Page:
There is Reason to Look into 8x8
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If we can primarily attribute the invention of the Internet to Al Gore’s genius, then we must also thank him for some of the fastest growing niches – including voice over IP (VoIP) communications and cloud computing – within the technology sector today. Such technologies, using the Internet as their backbone, have not only enjoyed dramatic surges in popularity due to the new features/benefits they offer, but also because they give way to meaningful cost savings when compared to the older generation technologies they have begun to overtake.
Due to the amount of emphasis investors have placed on such fast growing niches, it is usually rare to find a relatively small and underappreciated enterprise making a big splash within both VoIP and cloud-based computing solutions. 8x8 (NASDAQ: EGHT), a company with an enterprise value of only $278 million and a five-year projected PEG of 0.86, might be one of the least expensive and fastest growing players in both sectors.
Due to the corporation’s huge business transformation in the mid-2000s, 8x8 bestows start up-like growth and excitement but with a much healthier balance sheet and level of profitability. The corporation, under the name of Integrated Information Technology, originally developed and sold semiconductors used in embedded videoconferencing and videophone products for large telecom players including AT&T throughout much of the 1990s. In 2002, 8x8 shifted away from its large telecom supplying business and began selling its VoIP service direct to consumers, and three years later the corporation transformed its entire business plan to focus on cloud communications market for small and medium sized enterprises.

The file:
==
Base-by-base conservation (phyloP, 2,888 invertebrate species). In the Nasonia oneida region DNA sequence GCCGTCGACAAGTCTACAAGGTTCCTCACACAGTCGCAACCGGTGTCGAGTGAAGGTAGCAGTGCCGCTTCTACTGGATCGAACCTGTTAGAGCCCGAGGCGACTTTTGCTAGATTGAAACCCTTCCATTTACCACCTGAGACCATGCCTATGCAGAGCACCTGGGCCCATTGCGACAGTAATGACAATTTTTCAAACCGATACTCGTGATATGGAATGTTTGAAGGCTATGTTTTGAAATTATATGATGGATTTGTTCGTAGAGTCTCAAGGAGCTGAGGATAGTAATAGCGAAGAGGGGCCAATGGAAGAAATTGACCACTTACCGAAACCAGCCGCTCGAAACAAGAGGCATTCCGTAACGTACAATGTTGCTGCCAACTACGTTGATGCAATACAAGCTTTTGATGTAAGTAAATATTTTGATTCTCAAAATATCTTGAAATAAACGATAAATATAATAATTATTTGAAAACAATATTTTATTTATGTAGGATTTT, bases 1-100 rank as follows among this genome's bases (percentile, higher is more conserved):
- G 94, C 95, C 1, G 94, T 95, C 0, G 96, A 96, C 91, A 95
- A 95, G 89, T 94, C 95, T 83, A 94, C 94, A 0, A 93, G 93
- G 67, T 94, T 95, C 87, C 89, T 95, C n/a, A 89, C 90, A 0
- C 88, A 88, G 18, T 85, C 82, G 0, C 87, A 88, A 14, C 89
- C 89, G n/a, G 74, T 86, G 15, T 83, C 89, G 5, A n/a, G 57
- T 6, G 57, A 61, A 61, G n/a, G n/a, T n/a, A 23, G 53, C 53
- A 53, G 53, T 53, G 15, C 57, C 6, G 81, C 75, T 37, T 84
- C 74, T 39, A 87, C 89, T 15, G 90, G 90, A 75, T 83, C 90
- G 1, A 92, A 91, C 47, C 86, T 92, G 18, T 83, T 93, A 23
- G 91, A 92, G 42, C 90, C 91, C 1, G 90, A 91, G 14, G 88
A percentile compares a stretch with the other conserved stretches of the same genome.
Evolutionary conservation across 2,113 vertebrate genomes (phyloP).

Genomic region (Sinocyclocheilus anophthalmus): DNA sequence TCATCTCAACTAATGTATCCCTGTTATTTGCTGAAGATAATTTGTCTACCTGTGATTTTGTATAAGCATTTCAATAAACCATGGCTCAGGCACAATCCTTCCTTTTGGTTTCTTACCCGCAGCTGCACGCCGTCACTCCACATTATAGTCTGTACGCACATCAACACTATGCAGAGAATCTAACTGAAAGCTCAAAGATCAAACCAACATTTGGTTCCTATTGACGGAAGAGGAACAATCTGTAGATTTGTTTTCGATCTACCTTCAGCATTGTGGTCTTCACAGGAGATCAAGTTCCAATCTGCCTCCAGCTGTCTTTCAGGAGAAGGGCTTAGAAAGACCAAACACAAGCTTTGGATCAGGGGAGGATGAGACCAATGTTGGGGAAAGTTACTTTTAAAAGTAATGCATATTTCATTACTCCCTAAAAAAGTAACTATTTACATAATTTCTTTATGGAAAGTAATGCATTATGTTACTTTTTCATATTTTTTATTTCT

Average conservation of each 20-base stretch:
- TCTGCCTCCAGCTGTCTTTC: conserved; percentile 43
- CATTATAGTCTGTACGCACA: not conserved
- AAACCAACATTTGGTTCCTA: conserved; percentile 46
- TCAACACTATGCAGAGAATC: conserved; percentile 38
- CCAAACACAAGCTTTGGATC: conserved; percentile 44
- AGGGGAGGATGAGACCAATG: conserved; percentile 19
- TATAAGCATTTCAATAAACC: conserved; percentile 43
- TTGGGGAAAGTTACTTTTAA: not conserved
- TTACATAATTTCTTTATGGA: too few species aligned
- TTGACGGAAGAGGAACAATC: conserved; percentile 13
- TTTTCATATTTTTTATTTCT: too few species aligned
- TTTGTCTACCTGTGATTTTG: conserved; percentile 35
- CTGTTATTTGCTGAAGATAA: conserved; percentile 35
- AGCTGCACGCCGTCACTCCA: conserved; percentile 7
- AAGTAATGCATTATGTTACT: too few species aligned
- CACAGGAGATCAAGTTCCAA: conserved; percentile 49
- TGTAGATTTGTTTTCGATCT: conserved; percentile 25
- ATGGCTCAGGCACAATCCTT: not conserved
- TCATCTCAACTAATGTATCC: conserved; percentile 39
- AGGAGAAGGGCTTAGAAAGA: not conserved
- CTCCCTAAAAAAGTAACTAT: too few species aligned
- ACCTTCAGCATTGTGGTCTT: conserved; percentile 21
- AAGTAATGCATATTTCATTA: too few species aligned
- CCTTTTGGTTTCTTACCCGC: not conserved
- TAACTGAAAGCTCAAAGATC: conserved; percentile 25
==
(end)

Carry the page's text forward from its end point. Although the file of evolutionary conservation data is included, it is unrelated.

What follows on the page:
Investors looking into 8x8’s recent success should begin with the complete business plan shift in 2005. The corporation has enjoyed average annual top line growth of around 18% over the past six years – and an even higher 22% year-over-year increase in the most recent fiscal year – through the offering of several key business solutions:
- 8x8 Virtual Office Business Telephone Service: Allows users with high-speed Internet connection anywhere in the world to be a part of a virtual exchange that includes several key services like conference bridges, call waiting, caller ID, voice mail with e-mail alerts, music on hold, 3-way calling, and more. Most importantly, the service is received through a small or medium sized business’ existing Internet connection, eliminating the need for additional (and costly) phone lines.
- 8x8 Virtual Contact Center: An attachment to the basic telephone service, which allows smaller corporations “enterprise-class” contact center functionality. The service offers skills-based routing (sending calls to the most suitable agent instead of simply choosing the next available agent), multi-media management, real time call monitoring and reporting, voice recording and logging, CRM integration with salesforce.com (NYSE: CRM) contact tools. Salesforce.com, which has grown its top line by nearly 75% over the past two years, is its own beast that has integrated cloud-computing technology with all-too-important customer relationship management solutions. With 8x8’s Virtual Contact Center add-on, the slew of existing salesforce.com customers can follow up with and manage contacts much more easily, without having to invest in any new and expensive hardware.
- 8x8 Virtual Office Pro: This unified communications service allows 8x8 subscribers to manage all of their contact functions through a web-based portal accessible through their PCs, laptops, tablets, or smartphones. In a world where small and medium sized business’ sales forces are constantly on the move, there is really no excuse for not having such functionality built into mobile-based communications products.
- 8x8 Cloud-Based Computing Solutions: Having entered this bustling niche in mid-2010, 8x8 may be competing with larger players including Amazon.com (NASDAQ: AMZN) and Rackspace (NYSE: RAX), but company management has mentioned it would not be surprised if such revenues eventually reached 50% of its total top line due to the huge success 8x8 has enjoyed in the division.